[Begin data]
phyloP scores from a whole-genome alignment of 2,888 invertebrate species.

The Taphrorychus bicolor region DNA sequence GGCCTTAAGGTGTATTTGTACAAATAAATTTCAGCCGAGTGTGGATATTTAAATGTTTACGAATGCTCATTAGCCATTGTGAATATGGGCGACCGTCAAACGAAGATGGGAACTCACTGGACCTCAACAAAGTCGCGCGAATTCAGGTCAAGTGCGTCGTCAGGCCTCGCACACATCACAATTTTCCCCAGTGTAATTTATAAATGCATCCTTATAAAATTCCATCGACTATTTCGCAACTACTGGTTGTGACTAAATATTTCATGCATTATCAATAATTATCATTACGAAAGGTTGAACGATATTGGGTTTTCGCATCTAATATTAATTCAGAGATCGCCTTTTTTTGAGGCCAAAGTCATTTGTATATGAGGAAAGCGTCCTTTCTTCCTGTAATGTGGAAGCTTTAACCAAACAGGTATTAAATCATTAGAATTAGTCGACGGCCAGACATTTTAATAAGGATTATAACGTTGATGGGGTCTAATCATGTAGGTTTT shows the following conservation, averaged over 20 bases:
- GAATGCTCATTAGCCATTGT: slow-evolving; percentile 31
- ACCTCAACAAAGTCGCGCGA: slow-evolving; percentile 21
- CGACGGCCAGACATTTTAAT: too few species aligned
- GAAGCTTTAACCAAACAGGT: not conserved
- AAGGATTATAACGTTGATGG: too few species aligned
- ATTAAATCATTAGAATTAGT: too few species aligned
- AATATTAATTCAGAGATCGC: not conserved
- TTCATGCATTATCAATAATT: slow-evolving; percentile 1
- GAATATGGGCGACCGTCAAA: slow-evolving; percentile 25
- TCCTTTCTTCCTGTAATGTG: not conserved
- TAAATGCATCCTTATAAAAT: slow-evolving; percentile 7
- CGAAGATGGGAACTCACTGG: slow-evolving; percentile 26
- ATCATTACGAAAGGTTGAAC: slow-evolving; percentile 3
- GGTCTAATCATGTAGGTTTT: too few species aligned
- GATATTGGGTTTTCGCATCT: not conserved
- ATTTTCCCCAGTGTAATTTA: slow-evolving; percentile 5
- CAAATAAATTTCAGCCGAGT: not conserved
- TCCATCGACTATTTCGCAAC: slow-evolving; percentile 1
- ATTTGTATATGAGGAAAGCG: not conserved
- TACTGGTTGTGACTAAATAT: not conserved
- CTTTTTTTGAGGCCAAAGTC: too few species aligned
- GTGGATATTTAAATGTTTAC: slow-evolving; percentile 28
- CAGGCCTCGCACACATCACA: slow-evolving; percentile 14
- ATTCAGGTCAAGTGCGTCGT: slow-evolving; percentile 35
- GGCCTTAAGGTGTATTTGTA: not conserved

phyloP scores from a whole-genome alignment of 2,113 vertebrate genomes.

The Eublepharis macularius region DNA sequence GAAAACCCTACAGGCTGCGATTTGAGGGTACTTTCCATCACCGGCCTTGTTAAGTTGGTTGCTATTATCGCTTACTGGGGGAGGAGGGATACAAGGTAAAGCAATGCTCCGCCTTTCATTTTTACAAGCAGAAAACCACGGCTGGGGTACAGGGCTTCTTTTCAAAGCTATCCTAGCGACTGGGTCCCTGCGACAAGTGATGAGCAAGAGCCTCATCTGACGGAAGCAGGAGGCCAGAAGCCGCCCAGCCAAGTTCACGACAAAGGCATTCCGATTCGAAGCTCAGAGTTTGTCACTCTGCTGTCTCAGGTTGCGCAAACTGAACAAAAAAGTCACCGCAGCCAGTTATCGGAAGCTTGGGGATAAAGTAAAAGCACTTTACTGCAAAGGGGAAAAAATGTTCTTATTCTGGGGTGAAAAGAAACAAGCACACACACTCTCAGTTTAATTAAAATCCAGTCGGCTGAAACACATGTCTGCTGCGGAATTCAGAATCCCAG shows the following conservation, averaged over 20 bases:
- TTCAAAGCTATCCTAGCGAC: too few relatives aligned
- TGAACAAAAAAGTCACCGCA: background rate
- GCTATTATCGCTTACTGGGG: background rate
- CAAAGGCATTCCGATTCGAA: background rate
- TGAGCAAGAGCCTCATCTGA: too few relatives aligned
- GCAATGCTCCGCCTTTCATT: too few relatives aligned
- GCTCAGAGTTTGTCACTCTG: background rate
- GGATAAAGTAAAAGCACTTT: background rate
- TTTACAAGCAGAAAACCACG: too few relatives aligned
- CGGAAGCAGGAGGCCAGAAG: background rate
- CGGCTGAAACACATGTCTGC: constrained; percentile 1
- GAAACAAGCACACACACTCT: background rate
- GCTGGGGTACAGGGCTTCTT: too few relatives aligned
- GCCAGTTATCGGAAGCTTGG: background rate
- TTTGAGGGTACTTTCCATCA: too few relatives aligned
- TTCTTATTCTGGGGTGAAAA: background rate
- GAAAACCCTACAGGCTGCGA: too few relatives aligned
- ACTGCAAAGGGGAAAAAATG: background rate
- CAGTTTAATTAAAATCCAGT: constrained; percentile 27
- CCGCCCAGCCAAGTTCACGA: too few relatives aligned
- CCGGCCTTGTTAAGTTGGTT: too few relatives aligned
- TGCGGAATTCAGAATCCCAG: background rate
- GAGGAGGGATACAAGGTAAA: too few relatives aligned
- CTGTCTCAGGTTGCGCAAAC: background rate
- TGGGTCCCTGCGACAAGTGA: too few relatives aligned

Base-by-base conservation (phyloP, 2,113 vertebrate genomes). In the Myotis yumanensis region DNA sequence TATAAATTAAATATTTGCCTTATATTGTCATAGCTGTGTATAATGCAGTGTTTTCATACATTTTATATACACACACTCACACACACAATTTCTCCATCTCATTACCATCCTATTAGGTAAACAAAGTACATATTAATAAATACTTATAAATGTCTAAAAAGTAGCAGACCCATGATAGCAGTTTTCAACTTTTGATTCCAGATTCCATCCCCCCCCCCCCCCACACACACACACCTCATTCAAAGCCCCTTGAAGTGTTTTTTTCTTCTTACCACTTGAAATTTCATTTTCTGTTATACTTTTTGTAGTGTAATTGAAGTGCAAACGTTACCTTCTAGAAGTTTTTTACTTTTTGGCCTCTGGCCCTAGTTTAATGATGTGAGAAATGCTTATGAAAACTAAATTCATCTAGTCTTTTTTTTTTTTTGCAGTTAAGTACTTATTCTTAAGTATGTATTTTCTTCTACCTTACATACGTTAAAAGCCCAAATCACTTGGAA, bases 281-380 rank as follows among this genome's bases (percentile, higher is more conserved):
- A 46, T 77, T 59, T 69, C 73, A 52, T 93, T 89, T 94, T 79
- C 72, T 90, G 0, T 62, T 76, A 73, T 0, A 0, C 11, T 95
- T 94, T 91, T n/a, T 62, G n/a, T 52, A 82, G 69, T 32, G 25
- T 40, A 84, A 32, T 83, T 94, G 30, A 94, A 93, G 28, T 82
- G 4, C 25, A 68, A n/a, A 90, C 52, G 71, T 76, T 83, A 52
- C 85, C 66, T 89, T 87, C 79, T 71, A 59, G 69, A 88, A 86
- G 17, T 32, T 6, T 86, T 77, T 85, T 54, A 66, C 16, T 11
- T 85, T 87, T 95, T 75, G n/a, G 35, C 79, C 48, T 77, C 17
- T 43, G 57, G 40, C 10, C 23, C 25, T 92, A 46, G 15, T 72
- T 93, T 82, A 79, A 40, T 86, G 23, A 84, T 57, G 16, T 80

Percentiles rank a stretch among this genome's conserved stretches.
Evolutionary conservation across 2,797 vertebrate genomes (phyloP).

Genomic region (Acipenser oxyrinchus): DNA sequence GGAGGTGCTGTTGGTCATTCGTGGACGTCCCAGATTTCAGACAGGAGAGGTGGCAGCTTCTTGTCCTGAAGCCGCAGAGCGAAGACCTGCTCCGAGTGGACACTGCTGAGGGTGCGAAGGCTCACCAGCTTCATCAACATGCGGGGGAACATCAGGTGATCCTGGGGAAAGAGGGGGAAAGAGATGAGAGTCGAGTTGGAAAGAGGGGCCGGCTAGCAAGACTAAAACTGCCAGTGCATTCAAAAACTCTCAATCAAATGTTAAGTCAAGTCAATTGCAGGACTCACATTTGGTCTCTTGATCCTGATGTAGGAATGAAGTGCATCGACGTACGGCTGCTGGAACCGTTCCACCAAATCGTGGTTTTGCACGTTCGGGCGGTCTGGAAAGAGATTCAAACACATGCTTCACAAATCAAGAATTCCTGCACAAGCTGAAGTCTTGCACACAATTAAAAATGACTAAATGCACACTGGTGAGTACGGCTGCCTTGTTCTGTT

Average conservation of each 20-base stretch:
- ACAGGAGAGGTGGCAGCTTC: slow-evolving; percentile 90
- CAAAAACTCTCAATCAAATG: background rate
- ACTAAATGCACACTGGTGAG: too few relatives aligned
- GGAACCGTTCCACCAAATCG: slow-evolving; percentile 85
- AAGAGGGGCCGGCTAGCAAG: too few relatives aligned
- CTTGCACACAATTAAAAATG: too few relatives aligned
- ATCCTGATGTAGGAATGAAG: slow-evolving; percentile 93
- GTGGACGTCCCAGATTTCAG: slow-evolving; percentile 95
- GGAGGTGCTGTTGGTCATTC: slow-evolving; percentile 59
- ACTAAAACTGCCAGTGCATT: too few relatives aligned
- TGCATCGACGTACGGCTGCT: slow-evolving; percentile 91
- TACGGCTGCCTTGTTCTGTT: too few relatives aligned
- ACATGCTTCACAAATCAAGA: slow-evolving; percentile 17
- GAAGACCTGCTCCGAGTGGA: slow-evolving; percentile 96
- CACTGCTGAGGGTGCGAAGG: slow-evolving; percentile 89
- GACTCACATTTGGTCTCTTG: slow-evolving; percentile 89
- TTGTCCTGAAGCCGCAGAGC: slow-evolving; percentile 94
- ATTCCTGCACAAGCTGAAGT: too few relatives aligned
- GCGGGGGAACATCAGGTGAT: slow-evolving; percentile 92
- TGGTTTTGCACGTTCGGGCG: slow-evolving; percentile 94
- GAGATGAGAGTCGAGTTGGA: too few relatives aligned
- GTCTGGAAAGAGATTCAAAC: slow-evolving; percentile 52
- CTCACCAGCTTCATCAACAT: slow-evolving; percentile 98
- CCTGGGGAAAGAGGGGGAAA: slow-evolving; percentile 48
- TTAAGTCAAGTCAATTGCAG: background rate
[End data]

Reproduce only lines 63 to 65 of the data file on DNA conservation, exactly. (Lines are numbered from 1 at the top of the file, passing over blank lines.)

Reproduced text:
- T 85, T 87, T 95, T 75, G n/a, G 35, C 79, C 48, T 77, C 17
- T 43, G 57, G 40, C 10, C 23, C 25, T 92, A 46, G 15, T 72
- T 93, T 82, A 79, A 40, T 86, G 23, A 84, T 57, G 16, T 80